My first ever “write” operation to the Open Source community just happened! Todd (who I am working with at Datacom) was really keen to start using NBehave. He wanted to provide our clients with more visibility of what features were implemented / broken in each release. Because we were releasing every time someone checked in some code, it was pretty important to automate this.
NBehave, much like ruby’s rspec, is a great framework for making user stories executable within your IDE. Outside of your IDE, you’ve got things like Fitnesse, ZiBreve, and Twist - which are better if you want non technical people to be able to interactively define storys. On our project, however, we had technical people putting the acceptance tests into our Nunit project. Now, NBehave is written as an extension to NUnit, so i guess you could say they are compatible, but NBehave wasn’t compatible with the two NUnit runners that we were using all the time. Our developers used the superb Resharper test unit runner as they coded, and our build server (TeamCity, damn you JetBrains!) both wanted to run plain old NUnit.Framework.TestAttribute Tests.
So we set out to create a simple framework for running things that looked like story tests from within any test framework. StoryQ is what Todd & I came up with. The key points of difference from NBehave are:
- No dependency on any particular unit testing framework (although StoryQ does like to know what kind of Inconclusive / Pending exception your framework uses)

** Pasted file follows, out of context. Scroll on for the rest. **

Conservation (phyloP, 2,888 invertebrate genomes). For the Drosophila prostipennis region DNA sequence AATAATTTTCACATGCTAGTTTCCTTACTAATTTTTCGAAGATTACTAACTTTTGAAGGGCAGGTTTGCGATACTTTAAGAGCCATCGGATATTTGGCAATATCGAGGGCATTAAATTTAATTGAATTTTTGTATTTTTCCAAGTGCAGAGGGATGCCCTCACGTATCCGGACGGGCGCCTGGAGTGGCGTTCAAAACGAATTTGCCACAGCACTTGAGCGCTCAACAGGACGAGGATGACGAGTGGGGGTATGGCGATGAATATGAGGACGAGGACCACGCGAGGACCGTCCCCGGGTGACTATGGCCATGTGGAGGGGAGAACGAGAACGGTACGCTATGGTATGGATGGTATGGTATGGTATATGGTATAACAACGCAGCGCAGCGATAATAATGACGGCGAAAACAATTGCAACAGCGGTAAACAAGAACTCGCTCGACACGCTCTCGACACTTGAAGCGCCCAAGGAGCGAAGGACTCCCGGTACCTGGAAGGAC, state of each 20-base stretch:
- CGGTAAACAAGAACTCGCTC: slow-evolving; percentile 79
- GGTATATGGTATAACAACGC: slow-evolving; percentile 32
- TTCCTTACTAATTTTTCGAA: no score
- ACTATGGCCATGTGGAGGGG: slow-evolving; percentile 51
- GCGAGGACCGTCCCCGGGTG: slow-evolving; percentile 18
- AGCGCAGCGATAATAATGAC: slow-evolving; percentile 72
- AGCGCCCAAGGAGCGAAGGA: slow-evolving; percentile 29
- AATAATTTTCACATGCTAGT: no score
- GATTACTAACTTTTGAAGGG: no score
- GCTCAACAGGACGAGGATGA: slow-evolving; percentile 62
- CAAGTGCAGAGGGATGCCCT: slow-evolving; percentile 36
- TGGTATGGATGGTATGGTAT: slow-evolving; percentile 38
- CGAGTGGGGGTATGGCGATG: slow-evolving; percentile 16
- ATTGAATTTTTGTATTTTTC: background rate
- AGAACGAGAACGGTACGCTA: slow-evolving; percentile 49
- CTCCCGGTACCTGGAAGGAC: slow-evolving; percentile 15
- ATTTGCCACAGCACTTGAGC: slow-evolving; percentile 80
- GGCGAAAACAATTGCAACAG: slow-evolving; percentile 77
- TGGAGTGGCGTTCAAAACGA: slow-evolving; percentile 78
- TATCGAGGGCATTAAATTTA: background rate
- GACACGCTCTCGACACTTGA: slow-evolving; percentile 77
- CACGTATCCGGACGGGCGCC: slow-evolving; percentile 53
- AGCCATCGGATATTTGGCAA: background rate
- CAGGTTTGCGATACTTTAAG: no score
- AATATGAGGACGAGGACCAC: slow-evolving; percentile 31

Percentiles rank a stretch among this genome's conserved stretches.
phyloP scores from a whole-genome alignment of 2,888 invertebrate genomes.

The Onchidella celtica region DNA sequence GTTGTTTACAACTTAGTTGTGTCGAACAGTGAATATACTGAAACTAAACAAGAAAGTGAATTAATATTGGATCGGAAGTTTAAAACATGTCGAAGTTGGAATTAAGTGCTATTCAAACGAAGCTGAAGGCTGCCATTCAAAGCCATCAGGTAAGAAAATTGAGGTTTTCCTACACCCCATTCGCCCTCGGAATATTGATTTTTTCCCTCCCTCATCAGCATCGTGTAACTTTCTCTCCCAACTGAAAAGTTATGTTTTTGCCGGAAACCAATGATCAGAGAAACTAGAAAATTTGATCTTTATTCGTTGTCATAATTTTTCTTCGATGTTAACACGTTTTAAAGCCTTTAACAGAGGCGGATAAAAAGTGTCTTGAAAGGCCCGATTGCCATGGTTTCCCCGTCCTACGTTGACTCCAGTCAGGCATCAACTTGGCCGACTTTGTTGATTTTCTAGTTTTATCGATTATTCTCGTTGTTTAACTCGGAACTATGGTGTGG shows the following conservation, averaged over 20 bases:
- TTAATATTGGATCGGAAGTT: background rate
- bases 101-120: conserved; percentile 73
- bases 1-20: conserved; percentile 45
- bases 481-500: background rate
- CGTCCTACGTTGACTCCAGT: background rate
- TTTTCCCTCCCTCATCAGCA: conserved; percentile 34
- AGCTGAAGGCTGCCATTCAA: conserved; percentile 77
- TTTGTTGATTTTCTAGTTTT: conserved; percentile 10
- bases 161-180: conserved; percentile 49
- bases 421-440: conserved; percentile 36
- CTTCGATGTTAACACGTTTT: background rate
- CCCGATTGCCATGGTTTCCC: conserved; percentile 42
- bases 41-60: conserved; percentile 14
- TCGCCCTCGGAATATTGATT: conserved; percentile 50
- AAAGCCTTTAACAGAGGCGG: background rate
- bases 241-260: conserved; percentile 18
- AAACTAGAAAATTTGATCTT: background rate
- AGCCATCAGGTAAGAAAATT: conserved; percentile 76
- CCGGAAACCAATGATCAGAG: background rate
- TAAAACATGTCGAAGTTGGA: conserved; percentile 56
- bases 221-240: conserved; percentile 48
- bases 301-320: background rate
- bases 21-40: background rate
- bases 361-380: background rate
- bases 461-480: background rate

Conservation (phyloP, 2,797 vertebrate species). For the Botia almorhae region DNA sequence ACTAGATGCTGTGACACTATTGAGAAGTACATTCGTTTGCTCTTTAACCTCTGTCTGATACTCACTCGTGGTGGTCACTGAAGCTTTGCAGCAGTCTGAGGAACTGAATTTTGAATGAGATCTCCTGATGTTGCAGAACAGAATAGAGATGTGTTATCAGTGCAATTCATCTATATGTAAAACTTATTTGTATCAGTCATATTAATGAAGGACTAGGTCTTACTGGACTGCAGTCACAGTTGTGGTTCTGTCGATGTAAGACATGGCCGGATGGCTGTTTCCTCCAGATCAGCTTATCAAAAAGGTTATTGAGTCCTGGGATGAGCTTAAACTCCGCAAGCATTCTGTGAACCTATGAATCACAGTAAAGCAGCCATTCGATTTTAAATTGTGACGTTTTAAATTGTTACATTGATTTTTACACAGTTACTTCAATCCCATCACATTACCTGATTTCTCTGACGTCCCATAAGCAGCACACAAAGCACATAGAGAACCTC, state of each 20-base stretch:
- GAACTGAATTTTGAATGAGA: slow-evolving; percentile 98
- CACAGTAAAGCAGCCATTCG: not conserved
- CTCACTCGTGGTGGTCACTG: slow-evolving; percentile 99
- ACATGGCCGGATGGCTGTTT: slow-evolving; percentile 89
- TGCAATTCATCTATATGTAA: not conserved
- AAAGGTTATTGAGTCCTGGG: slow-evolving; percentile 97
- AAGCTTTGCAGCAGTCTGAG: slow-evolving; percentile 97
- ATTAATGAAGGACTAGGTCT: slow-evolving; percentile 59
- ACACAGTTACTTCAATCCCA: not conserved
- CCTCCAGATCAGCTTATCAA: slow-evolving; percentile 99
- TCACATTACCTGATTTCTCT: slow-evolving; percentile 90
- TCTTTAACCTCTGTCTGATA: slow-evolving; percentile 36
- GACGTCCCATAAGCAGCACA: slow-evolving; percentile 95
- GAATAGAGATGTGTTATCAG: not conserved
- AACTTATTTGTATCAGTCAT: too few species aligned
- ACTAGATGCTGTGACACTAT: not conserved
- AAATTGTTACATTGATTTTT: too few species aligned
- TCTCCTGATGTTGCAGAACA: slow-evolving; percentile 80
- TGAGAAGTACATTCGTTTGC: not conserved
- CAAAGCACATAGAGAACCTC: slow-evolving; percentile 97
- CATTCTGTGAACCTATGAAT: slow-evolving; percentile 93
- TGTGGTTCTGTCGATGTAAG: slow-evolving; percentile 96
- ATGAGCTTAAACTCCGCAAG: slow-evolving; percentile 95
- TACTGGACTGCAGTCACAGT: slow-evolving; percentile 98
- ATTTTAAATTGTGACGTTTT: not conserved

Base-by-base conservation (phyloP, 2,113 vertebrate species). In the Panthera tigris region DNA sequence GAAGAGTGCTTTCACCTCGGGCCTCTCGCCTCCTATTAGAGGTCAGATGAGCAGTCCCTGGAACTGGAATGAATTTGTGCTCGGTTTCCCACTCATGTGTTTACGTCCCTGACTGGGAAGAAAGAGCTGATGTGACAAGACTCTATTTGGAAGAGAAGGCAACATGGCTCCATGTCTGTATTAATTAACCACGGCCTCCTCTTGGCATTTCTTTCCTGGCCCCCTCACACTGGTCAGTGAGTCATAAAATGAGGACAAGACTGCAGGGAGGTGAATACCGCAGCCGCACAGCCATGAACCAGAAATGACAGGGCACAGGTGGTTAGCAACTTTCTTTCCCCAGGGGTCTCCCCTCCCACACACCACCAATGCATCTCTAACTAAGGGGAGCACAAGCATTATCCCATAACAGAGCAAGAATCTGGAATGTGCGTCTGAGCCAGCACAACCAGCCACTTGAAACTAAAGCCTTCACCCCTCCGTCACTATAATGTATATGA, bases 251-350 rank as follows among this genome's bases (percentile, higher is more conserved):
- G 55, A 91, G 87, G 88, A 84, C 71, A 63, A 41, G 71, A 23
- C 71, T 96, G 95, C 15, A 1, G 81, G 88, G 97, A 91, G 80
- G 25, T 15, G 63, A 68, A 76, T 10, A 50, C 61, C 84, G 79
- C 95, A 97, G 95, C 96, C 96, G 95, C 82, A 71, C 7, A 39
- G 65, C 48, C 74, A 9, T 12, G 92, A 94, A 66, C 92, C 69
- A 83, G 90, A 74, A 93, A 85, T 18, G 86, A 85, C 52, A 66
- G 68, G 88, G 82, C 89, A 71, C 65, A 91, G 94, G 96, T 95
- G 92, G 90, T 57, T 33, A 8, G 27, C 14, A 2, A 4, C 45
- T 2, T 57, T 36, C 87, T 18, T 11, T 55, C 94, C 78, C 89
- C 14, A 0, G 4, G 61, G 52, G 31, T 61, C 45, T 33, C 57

- StoryQ can use Lambda Expressions to make a sentence-like string out of a method call. This might not sound like much, but it actually takes away a lot of duplication pain. Thanks, LINQ!
- When you run a brand new story test, it will be marked as pending (not failed).
- By default, StoryQ output goes to Console.Out. You can also make it write a coloured html report to a file.
- There is a GUI in the project that can convert from plain text into test case code.
We’ve tried to keep it all very simple and lightweight. If you feel like your current acceptance testing framework is too clunky, or if any of the benefits above sound good to you, then please grab the code and check out the samples. There’s an explanation up on the project homepage. We are very keen for feedback: issues, comments, feature requests, contributors – please don’t hold back.